Planned failover is smooth manual switching from a primary VM to its replica with minimum interrupting in operation. Planned failover is helpful when you know that your primary VMs are about to go offline and you need to proactively switch the workload from original VMs to their replicas. You can use the planned failover, for example, if you plan to perform datacenter migration, maintenance or software upgrade of the primary VMs. You can also perform planned failover if you have noticed some signs of the approaching disaster.
As the procedure is designed to transfer the current workload to the replica, it does not suggest selecting a restore point to switch.
When you start the planned failover, Veeam Backup & Replication performs the following operations:
- The failover process triggers the replication job to perform an incremental replication run and copy the un-replicated changes to the replica.
- The VM is powered off.
- The failover process triggers the replication job to perform another incremental replication run and copy the portion of last-minute changes to the replica. The replica becomes fully synchronized with the source VM.
- The VM is failed over to its replica.
- The VM replica is powered on.
During the planned failover, Veeam Backup & Replication creates two helper restore points (steps 1 and 3) that are not deleted afterwards. You can see these restore points in the list of restore points for the VM. You can use the restore points later to roll back to the necessary VM replica state.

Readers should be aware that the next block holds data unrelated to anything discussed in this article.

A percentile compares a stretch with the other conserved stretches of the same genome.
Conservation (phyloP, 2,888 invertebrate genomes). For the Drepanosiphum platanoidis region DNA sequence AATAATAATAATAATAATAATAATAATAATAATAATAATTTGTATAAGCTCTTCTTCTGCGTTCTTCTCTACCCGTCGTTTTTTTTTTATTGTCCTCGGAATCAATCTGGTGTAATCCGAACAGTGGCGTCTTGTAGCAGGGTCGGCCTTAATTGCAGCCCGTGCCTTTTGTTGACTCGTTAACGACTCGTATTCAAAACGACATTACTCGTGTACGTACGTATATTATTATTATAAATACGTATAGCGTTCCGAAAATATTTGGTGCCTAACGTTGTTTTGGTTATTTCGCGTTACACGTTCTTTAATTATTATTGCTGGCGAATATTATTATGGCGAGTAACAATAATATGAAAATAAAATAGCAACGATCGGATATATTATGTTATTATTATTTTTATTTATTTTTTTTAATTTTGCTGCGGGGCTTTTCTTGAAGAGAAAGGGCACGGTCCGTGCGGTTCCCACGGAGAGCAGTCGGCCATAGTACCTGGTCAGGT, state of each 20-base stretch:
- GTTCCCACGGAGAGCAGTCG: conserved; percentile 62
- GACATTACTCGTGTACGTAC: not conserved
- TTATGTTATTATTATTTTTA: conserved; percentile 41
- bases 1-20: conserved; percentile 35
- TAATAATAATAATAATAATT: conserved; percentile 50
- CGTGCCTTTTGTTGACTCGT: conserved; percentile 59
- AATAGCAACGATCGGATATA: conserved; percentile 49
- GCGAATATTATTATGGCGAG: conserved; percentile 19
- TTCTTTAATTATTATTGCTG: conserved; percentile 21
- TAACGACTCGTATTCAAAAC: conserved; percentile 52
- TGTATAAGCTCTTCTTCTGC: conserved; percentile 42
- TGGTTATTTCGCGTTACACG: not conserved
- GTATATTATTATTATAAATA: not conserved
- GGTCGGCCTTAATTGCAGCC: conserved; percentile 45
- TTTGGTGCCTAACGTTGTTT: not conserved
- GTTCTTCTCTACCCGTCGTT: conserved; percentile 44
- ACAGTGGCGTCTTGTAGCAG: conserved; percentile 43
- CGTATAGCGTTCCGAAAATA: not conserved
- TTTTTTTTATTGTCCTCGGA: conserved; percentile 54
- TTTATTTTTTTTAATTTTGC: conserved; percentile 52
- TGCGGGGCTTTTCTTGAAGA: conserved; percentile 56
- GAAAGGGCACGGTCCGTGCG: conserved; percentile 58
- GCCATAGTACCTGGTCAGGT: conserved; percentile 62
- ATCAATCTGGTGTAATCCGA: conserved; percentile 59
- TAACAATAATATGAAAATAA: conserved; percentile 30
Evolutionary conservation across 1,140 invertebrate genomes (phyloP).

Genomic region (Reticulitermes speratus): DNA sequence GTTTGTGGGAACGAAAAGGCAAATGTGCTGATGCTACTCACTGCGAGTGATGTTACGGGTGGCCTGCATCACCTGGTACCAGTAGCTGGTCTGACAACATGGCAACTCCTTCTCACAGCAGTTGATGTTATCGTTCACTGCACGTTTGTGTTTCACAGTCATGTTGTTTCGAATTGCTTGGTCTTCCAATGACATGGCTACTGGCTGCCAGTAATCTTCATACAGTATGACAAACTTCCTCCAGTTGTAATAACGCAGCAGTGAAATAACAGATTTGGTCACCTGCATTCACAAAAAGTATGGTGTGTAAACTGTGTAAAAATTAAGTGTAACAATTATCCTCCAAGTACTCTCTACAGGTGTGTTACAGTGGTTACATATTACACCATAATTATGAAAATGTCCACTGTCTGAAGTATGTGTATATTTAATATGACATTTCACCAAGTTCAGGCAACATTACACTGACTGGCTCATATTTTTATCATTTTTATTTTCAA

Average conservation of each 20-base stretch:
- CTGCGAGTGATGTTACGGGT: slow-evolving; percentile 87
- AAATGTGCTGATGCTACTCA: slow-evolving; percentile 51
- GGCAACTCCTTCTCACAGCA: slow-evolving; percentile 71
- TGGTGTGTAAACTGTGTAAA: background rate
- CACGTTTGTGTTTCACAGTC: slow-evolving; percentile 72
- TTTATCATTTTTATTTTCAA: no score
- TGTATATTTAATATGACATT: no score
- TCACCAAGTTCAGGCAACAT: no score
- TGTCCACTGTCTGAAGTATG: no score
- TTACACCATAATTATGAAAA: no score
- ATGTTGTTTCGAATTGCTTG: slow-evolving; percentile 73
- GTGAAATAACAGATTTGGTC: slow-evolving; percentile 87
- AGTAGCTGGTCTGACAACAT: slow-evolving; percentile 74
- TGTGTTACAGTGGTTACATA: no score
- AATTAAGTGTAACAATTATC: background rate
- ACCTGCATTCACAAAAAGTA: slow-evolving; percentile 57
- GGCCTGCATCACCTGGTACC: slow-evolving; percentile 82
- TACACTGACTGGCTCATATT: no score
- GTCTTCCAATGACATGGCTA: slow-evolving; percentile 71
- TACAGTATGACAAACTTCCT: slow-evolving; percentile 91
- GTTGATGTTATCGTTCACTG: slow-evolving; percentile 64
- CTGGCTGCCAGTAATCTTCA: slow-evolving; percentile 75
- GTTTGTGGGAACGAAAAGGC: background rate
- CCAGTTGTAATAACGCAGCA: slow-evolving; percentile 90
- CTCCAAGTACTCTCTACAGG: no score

During planned failover, Veeam Backup & Replication always retrieves VM data from the production infrastructure, even if the replication job uses the backup as a data source. This approach helps Veeam Backup & Replication synchronize the VM replica to the latest state of the production VM.
Finalizing Planned Failover
When your primary host is online again, you can switch back to it. You can finalize planned failover in the same ways as regular failover: undo failover, perform permanent failover or failback.
Limitations for Planned Failover
Planned failover has the following limitations:
- If you start planned failover for several VMs that are replicated with one replication job, these VMs will be processed one by one, not in parallel.
- Each planned failover task for each VM is processed as a separate replica job session. If a backup proxy is not available and the session has to wait for resources, job sessions for other VMs in the same task cannot be started before the current session is finished.
- The user account under which you launch the planned failover operation must have the Veeam Backup Administrator role or Veeam Backup Operator and Veeam Restore Operator roles in Veeam Backup & Replication. For more information, see Roles and Users.